What are the most popular ports/sailing areas in Guadeloupe?There are so many amazing ports and sailing areas in Guadeloupe, that it can be difficult to narrow it down to just a short list. Below are some top picks:
This area is at the northern end of Basse-Terre island and is actually a small fishing village. Fast becoming a popular waterfront dining destination, Deshaies also offers great snorkeling opportunities. On the southern side of the bay, there is even a coral reef where you can swim with turtles, sea snakes and tropical fish.
- Malendure, Reserve Cousteau
If this name sounds familiar, that’s because it is named after Jacques Cousteau, a pioneer of scuba diving and underwater exploration! This area is a marine reserve park next to Ilet Pigeon, a completely uninhabited island, which has lots of restaurants and bars on the beach. If you like scuba diving, there are even some shipwrecks in this area for you to explore.
Pointe-à-Pitre is the largest marina on the island and is the perfect place to stock up on supplies, having a local market nearby, as well as most of the amenities you could ever need. There is also an interesting museum not far from Pointe-à-Pitre, where you can learn about the history of the island. There aren’t any mooring buoys here but there is almost always space in the marina.
Le Gosier is a tourist beach town with many places to eat if you fancy going ashore, as well as a long, sandy beach which is ideal for relaxing and working on your tan. There is plenty of space to anchor here, but generally you should do so to the west of the beach where it’s calmer.
Bourg Des Saintes is located about 10km south of the main island of Guadeloupe and consists of two main islands (Terre-de-haut and Terre-de-Basse), as well as several smaller islands. There are around 3000 inhabitants between the two main islands.
Pain De Sucre, on Terre-de-Haut, is a fantastic place to take your boat charter if you like snorkeling or diving. Pain de Sucre rock at this island has been named one of the best places to snorkel or dive in the Caribbean.
Ilet A Cabrit is another great place in Bourg Des Saintes for swimming and snorkeling as it is well protected from the swell. If you don’t mind a bit of a trek, there is an old building at the highest peak on the island which is well worth a visit. This building has been many things over the years, including a fort, a jail, and a discotheque and is now a great place to have some wine and snacks.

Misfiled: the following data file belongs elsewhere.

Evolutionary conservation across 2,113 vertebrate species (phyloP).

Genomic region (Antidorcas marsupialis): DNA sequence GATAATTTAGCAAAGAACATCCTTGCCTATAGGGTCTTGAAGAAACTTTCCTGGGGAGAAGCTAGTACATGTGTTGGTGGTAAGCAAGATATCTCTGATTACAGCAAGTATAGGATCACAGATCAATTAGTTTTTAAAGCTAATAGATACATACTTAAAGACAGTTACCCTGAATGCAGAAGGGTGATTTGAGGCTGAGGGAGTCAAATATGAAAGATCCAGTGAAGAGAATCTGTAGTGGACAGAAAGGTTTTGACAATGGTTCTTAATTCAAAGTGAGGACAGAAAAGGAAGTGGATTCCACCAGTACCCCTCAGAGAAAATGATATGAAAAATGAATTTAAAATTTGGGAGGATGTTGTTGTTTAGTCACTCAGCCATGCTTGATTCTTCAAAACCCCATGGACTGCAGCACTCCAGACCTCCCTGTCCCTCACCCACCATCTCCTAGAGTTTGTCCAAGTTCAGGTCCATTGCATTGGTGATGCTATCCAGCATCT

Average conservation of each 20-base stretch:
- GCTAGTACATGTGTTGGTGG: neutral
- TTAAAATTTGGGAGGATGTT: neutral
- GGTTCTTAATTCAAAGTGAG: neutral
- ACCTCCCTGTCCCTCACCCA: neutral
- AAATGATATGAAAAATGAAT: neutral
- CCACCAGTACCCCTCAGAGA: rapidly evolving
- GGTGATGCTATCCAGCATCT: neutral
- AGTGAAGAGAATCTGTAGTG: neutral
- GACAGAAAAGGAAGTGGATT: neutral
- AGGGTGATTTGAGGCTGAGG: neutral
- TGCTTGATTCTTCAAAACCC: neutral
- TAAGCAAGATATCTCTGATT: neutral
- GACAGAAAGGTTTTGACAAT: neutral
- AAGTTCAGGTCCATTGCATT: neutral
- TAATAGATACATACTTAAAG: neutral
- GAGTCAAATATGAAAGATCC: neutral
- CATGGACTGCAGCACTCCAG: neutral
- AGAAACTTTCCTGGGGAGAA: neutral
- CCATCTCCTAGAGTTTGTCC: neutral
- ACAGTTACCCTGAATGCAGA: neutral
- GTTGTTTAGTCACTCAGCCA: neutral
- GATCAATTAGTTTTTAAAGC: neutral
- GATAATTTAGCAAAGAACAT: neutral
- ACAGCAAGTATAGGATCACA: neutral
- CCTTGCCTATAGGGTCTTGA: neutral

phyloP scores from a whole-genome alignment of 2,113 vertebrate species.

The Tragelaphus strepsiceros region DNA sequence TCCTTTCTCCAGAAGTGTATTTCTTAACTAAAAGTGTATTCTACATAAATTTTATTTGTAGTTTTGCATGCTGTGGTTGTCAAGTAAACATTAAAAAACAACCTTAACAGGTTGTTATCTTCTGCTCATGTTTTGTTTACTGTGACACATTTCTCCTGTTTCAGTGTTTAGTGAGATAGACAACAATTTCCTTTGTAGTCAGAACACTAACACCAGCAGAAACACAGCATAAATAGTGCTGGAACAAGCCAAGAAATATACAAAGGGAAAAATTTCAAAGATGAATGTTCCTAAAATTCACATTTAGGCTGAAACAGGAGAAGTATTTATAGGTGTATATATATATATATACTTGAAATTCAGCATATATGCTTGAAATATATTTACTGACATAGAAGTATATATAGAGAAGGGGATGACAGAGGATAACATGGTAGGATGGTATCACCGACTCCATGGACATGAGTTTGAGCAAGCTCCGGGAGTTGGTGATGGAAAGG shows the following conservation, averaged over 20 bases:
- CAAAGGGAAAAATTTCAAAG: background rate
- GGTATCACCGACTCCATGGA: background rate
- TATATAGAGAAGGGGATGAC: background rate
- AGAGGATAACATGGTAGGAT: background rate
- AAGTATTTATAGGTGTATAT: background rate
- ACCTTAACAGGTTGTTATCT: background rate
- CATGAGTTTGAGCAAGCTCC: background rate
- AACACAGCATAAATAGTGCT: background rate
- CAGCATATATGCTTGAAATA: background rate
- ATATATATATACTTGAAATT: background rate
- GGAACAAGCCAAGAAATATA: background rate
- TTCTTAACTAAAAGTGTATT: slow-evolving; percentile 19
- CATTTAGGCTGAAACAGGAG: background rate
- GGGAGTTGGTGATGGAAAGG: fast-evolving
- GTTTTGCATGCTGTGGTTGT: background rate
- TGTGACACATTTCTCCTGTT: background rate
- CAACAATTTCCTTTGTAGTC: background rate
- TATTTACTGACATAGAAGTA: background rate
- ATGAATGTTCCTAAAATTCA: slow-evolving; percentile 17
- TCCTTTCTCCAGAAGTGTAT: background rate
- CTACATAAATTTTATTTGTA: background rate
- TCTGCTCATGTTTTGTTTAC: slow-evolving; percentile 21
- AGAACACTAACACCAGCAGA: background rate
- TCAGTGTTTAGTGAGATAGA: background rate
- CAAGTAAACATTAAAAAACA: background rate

Pointe A Negre on Terre-De-Basse, is another fantastic swimming and snorkeling location, and has even been dubbed Turtle Bay because of the opportunities to swim with the bay’s resident turtles. This is another small fishing village, but there are fewer people here than on Terre-De-Haut and the locals are very friendly.
Other anchorages and ports on and around the island include:
- Saint Francois
- Sainte Rose
- Grande Terre
- La Desirade
What to do when you rent a boat in Guadeloupe?There are many things to do on Guadeloupe, so naturally there will be activities that suit everyone. While, renting a boat in this idyllic French Indies island, travellers can island-hop some of the most beautiful nature reserves and coastal bays in the world. The paradisaical islands of Fajou and Caret in the north and Terre-de-Haut in the south hold idyllic volcanic sandy beaches, while La Désirade and the uninhabited Petite Terre Islands in the east provide stunning backdrops for quiet afternoons. Other islands you can visit include Terre-de-Basse and Marie-Galante.
The region also offers tranquil lagoons and snorkelling with dolphins and turtles from many of the Caribbean’s most beautiful beaches, including Grande Anse, Sainte Anne, and Souffleur beach. While in Guadeloupe, you should definitely visit the Jacques Cousteau Underwater Reserve, which offers you the opportunity to see the underwater world at its finest, with many different species of fish, underwater statues and much more.If you fancy spending a little time on land, you also have many magnificent options. Maybe you want to visit the Guadeloupe National Park, where there are plenty of hiking trails to suit your desires. You can trek up La Soufriere Volcano or even visit Carbet falls, Guadeloupe’s very own waterfall. Alternatively, you can feed the rainbow lorikeets and admire a large number of colourful plants and birds at the Jardin Botanique de Deshaies, or take in the brilliant views at La Pointe des Chateaux.One thing’s for sure, you won’t get bored sailing in Guadeloupe!
How to get to GuadeloupeThis little French paradise in the Caribbean is accessible year-round with flights in and out of Pointe-à-Pitre International Airport. Several international airlines, including Air France, Air Canada and Air Belgium, provide direct flights, with Air Antilles offering domestic and regional travel throughout the Caribbean. Just some of the destinations from which you can get a direct flight include Finland, Italy, France, Ireland, and many cities across the UK, including London, Bristol, Manchester, Nottingham, and Durham. With picturesque waterfalls, mountain vistas and coastal port towns offering the freshest fish, Guadeloupe is an evocative boat charter destination which offers both vibrancy and seclusion in equal measure. From historic ports to world-class surfing, snorkelling and diving, Guadeloupe is one of the top sailing destinations in the world.